• Drackxman
    Drackxman 2 months ago
    Nobody wants to spend $ 42,000 on a Stupid Volt ! ! !
  • J Ray
    J Ray 2 months ago
    Did this article get the underpriced and overpriced vehicles backwards. Prius and Scions have been overpriced since they came out.
  • Billy Carter
    Billy Carter 2 months ago
    I own an auto shop and service delivery trucks for a national chain store. They drive ford rangers and I was surprised to see them getting over 300,000 miles out of these trucks with very little maintence.
  • alanr
    alanr 2 months ago
    I just bought a Kia Optima and we love it. It holds 5 people comfortably and I got it for $500 over invoice. It is the touring model and is fully loaded. My 6'5" son in law fits very comfortably in the back seat. 5 year, 60,000 mile bunber to bumber warranty and 100,00 miles on the drive train. The gas mileage is what I love the most, 36 mpg on the highway and I am averaging 26 to 29 overall. It has a turbo charged 4 cyl. engine and has plenty of power. Best buy I ever made on a vehicle. Everywhere I go people ask me about the car. The only other car I owned that people would ask about was my Corvette. If you are looking to by a great vehicle, check out the Kia's.
  • Lic.Gregory K
    Lic.Gregory K about a month ago
    I have a KIA Optima sinc eI bought it new in 2003 and I am very happy with it, it has great looks, interior and exterior it is comparable to a BMW and in other aspects such as comfort, efficiency and space I recomend it highly..
  • link955
    link955 2 months ago
    Has anyone noticed the only car makers who built new plants in the USA over the last 30 years that employ American workers are from Japan, Germany and Korea? Read the "domestic content" statement on US-brand cars, and you'll see up to 75% overseas content. American corporations don't want to pay Americans living wages, or deal with unions, EPA, OSHA, pensions or health insurance. We taught the world how to build cars, and now we've sent them all of our jobs, too.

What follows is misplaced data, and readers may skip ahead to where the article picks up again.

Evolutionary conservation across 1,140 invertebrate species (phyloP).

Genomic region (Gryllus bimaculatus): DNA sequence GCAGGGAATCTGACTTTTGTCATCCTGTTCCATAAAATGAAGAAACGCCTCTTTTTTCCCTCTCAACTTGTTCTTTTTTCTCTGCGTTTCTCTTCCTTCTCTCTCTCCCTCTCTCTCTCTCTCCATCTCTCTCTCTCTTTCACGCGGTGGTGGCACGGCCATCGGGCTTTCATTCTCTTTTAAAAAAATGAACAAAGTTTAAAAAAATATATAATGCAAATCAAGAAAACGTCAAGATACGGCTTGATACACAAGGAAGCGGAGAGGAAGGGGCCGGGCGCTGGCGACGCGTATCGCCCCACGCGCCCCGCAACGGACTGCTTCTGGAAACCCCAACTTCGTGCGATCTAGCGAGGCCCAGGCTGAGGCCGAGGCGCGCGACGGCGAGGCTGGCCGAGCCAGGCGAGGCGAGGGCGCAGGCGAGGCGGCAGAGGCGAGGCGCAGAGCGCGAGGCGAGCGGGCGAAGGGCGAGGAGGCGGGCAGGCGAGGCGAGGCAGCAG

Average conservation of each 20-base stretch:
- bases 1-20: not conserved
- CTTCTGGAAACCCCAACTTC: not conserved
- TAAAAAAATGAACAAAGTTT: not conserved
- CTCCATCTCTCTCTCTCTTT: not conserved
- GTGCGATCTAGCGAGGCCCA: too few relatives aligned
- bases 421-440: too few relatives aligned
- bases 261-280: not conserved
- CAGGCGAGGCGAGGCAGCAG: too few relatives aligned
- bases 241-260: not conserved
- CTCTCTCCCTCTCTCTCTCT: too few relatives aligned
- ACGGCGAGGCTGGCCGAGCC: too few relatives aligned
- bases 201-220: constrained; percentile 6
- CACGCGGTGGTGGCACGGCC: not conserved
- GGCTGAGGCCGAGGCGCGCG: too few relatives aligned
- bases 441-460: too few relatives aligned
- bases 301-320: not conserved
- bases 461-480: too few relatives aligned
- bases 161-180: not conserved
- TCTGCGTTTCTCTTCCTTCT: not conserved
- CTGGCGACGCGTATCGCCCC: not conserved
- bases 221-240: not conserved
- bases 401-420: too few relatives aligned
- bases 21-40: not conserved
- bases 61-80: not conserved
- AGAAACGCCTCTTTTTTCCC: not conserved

• WilliamH
    WilliamH 2 months ago
    One has to wonder what criteria Marco R. della Cava used to determine over and under priced. Did he base it on urban, suburban, rural, agricultural use? We have no idea so his opinions are useless.
  • Tim Layne
    Tim Layne 2 months ago
    Have some comments on american vs. japanese cars. So here is a 4000 lb lincoln town car that gets 27 mpg hwy vs a 2700 lb nissan maxima getting 25 mpg on the which has the better engineering? Also when have you ever seen a classic honda or nissan.......they all rust and fade away for sure...................
  • Medved
    Medved 2 months ago
    Who in the hell wants to buy a Scion Anything? They are butt ugly and lack any character. Same goes for the Prius. I don't care how many miles per gallon that shoebox gets, I ll stick with my 5.7 Hemi.
  • Wow
    Wow 2 months ago
    I own a Mexican American Car. I drink apple juice from China. I watch a TV made in Viet Nam. I'm an American who's been sold out by Washington and Wall Street.
  • Mike W
    Mike W 2 months ago
    Drove a 2010 Kia for about 4,000 miles it was like driving a tin can. Cheap parts=cheap price though. Switched to a Ford Focus and love it. Ride, feel, everything is 1000 percent better. What ever Ford
    is doing they need to keep it up.
    SCOTT J 2 months ago
  • MaxRay
    MaxRay 2 months ago
    My wife just bought her Dream car(convertible) a 2011 Chrysler 200 Convertible ! She loves it, and so do I ! 29mpg hwy and were getting around 25 city ! Good Mileage and riding around in in and awesome CONVERTIBLE ! I have trouble getting into and out of vehicles due to neck problems. the 200 has more than enough Head Room for me I can get in and out with ease ! great ride, damn fine looking car! BZ to Chrysler ! OH yea All that milage from the 3.6 liter Penastar engine cranking out 283 Hp Check em out there c
    THE REAL DEAL 2 months ago
    Fuck buying a new car!!! too heavy, too big, too expensive....why would i want a $350 dollar payment each month??? everyone seems to buy new cars and let the old cars go to waste even when they work just fine....fuck capitalism!!! my 1994 civic shits on gm....
  • Victor
    Victor 2 months ago
    If you want a classy looking Chevolet Impala, look back to the sixty's, those cars had style. Americans want reliable classy looking cars with good gas mileage.